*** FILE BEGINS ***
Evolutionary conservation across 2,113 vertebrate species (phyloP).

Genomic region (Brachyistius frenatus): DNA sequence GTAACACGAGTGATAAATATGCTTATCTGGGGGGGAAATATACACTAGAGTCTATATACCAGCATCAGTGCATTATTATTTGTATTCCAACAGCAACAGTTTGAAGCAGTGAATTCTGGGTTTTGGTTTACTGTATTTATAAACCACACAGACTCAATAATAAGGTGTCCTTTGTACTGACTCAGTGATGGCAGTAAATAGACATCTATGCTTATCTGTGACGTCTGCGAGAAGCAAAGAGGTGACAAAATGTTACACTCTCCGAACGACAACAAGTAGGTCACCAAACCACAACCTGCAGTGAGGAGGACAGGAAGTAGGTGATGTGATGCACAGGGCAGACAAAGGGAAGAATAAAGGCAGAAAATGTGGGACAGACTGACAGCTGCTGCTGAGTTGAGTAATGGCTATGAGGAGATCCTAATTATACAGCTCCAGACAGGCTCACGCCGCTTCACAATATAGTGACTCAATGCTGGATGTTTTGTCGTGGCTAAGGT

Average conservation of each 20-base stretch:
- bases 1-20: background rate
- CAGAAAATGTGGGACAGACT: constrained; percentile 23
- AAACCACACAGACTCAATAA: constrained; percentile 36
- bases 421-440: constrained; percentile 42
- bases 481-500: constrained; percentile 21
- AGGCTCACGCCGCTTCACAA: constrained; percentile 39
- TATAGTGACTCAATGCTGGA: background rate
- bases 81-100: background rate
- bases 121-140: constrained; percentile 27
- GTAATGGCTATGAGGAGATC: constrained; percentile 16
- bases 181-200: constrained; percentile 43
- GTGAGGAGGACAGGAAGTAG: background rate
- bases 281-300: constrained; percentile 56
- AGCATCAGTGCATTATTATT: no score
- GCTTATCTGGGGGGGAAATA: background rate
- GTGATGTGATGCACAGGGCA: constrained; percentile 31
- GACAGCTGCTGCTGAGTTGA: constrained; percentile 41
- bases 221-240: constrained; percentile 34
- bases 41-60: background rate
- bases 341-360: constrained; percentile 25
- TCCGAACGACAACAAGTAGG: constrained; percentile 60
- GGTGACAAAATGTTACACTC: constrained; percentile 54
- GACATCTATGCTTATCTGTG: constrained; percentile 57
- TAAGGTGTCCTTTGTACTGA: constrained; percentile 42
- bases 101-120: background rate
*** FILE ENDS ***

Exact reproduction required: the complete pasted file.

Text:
Evolutionary conservation across 2,113 vertebrate species (phyloP).

Genomic region (Brachyistius frenatus): DNA sequence GTAACACGAGTGATAAATATGCTTATCTGGGGGGGAAATATACACTAGAGTCTATATACCAGCATCAGTGCATTATTATTTGTATTCCAACAGCAACAGTTTGAAGCAGTGAATTCTGGGTTTTGGTTTACTGTATTTATAAACCACACAGACTCAATAATAAGGTGTCCTTTGTACTGACTCAGTGATGGCAGTAAATAGACATCTATGCTTATCTGTGACGTCTGCGAGAAGCAAAGAGGTGACAAAATGTTACACTCTCCGAACGACAACAAGTAGGTCACCAAACCACAACCTGCAGTGAGGAGGACAGGAAGTAGGTGATGTGATGCACAGGGCAGACAAAGGGAAGAATAAAGGCAGAAAATGTGGGACAGACTGACAGCTGCTGCTGAGTTGAGTAATGGCTATGAGGAGATCCTAATTATACAGCTCCAGACAGGCTCACGCCGCTTCACAATATAGTGACTCAATGCTGGATGTTTTGTCGTGGCTAAGGT

Average conservation of each 20-base stretch:
- bases 1-20: background rate
- CAGAAAATGTGGGACAGACT: constrained; percentile 23
- AAACCACACAGACTCAATAA: constrained; percentile 36
- bases 421-440: constrained; percentile 42
- bases 481-500: constrained; percentile 21
- AGGCTCACGCCGCTTCACAA: constrained; percentile 39
- TATAGTGACTCAATGCTGGA: background rate
- bases 81-100: background rate
- bases 121-140: constrained; percentile 27
- GTAATGGCTATGAGGAGATC: constrained; percentile 16
- bases 181-200: constrained; percentile 43
- GTGAGGAGGACAGGAAGTAG: background rate
- bases 281-300: constrained; percentile 56
- AGCATCAGTGCATTATTATT: no score
- GCTTATCTGGGGGGGAAATA: background rate
- GTGATGTGATGCACAGGGCA: constrained; percentile 31
- GACAGCTGCTGCTGAGTTGA: constrained; percentile 41
- bases 221-240: constrained; percentile 34
- bases 41-60: background rate
- bases 341-360: constrained; percentile 25
- TCCGAACGACAACAAGTAGG: constrained; percentile 60
- GGTGACAAAATGTTACACTC: constrained; percentile 54
- GACATCTATGCTTATCTGTG: constrained; percentile 57
- TAAGGTGTCCTTTGTACTGA: constrained; percentile 42
- bases 101-120: background rate